Police departments maintaining a presence on Facebook and Twitter are nothing new, but Evesham Township, N.J., is taking social-media law enforcement a step further by controversially posting arrest photographs on its Facebook page--like the names and photographs of people arrested for drunk driving. While the police department's Facebook page has been around for about six months, the decision to add DUI photos was added only on Monday.
An amazing video clip aired by a TV news station in Hawaii (and which we first showed you on this week's Digital City podcast) shows the PC-game-playing patrons of a local Internet cafe fighting back against a gang of bandanna-wearing thugs intent on robbing them. According to the blow-by-blow description from KHON2 News:
It is just before midnight on Wednesday. Devin Wolery is sitting at the counter at PC Gamerz in Kaneohe watching over his nine customers when two masked men walk in...Video surveillance shows him reaching to push a panic button to alert police when things escalate. &… Read more
There are days when I really don't like myself very much. Sometimes, I even curse the very ground I tread and the being that I have willfully become.
However, if I write these feelings down, I try to make sure that they're in a very private corner of my laptop or, at the very least, hidden in one of the self-help books in my bookcase.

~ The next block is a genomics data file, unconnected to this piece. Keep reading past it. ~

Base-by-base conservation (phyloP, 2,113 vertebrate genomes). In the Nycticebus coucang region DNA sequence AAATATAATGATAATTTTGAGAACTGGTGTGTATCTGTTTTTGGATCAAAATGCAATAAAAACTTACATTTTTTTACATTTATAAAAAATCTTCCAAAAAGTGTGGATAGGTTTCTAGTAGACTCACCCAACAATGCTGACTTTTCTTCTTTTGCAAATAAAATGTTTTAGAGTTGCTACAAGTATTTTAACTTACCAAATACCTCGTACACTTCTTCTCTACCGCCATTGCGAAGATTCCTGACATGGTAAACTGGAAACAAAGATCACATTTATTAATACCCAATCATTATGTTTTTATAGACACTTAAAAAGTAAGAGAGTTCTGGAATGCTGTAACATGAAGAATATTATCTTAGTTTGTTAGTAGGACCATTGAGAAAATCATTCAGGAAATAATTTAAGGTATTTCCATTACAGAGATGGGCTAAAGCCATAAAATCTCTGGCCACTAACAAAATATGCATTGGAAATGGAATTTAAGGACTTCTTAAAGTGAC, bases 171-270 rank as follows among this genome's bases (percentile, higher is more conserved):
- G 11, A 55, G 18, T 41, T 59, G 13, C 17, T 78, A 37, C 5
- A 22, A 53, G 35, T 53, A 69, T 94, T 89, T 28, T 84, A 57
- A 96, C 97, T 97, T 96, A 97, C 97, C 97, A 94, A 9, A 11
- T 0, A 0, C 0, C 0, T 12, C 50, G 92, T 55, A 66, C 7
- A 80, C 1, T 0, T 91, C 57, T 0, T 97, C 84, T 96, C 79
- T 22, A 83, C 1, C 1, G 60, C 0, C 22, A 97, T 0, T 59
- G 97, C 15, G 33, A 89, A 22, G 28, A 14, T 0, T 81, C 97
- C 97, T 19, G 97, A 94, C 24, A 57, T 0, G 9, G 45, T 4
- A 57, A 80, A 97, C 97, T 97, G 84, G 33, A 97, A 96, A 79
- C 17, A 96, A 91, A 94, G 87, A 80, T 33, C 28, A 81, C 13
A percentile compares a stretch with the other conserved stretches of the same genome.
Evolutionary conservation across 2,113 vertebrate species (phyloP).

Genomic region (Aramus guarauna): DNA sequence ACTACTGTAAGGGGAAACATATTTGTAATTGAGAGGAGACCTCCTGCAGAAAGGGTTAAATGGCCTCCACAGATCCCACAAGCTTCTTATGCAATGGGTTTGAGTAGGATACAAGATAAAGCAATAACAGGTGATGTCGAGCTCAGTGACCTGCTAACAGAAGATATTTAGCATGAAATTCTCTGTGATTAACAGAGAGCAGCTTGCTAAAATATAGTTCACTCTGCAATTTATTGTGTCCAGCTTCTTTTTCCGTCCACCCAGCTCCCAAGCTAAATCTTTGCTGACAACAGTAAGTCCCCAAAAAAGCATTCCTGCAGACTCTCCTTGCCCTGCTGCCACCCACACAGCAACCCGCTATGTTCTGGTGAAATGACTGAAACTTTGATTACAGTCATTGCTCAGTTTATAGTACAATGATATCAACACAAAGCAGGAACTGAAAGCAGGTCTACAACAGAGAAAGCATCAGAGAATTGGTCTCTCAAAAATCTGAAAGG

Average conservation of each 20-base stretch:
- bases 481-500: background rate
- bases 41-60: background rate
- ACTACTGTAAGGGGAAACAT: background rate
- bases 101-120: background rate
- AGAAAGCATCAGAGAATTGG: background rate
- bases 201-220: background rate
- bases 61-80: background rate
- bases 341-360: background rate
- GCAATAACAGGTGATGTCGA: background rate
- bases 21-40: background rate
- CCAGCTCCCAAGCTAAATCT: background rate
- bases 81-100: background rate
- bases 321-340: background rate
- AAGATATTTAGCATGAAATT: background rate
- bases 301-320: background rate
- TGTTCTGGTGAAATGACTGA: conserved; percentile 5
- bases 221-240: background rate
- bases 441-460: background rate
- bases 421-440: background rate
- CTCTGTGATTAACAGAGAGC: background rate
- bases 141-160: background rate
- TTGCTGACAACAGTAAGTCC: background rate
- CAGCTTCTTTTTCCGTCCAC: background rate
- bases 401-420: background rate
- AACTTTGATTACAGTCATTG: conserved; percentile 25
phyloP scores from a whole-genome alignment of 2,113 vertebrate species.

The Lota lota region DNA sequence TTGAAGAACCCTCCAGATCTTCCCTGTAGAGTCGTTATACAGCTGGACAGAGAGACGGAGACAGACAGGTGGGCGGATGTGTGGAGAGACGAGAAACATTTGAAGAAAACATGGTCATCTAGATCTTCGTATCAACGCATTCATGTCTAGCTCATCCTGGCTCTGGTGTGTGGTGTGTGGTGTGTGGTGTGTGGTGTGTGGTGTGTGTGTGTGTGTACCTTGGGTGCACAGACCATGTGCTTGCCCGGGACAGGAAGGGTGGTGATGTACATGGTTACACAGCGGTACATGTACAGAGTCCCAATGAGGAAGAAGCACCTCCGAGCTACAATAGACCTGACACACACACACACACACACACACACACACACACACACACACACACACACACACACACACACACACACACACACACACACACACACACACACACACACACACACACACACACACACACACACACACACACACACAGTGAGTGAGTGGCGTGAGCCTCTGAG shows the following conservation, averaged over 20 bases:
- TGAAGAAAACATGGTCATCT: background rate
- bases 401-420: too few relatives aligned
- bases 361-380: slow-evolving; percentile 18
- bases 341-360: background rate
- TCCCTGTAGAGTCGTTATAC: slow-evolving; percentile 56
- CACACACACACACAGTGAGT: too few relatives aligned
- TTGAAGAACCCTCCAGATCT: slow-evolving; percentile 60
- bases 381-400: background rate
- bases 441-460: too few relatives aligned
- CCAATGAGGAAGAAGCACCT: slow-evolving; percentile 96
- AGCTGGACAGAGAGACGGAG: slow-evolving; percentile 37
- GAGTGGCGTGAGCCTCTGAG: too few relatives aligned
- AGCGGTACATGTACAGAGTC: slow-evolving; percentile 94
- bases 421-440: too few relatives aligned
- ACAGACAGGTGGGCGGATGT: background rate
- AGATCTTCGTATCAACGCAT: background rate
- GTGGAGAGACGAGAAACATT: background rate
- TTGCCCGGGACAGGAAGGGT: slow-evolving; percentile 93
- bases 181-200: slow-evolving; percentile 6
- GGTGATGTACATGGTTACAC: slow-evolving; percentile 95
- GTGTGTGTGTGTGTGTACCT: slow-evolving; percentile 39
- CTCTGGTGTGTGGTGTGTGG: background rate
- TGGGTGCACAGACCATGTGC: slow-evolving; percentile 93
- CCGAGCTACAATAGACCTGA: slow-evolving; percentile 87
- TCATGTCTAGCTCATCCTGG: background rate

It seems, though, that Jeanne Mundango Manunga, a 25-year-old woman from Santa Ana, Calif., took a slightly different philosophical approach.
A film director in Singapore once told me that he sent back a very expensive crane he had just bought because its serial number, according to numerological lore, signified "Will die, must die." (From what I remember, there were too many 4s.)
Bulgaria, however, is not a place, as far as I am aware, that is deeply committed to number-based superstitions. Until now, perhaps. For, according to the Telegraph, three consecutive owners of one single cell phone number have left this life for the next.
Perhaps your first thought was that the number was 0666-666-666. You would be … Read more
I don't know if the Cherry Creek Mall in Denver, Colo., is a haven for thieves, but, in recent days, shoplifting seems to be something of a trending topic there.
Last week, a man lost a finger when a bag in which he had a newly-bought iPad was ripped from his grasp by a mean-spirited thief. Now it appears that another shoplifter's brazen behavior at Cherry Creek Mall led to unfortunate consequences for two employees of the Sprint store.
I am sure there were some who, consumed by passion for the iPad, said, in an idle moment, that they would give their right arm for one.
Bill Jordan, a 59-year-old from Aurora, Colo., was surely not one of them. Yet, he and Apple's latest creation crossed ill-starred paths with the result that he has lost part of a finger.
KDVR-TV Denver went to interview Jordan at his house to learn just how it was that a thief stole an iPad from him and ripped away the top half of his left pinkie.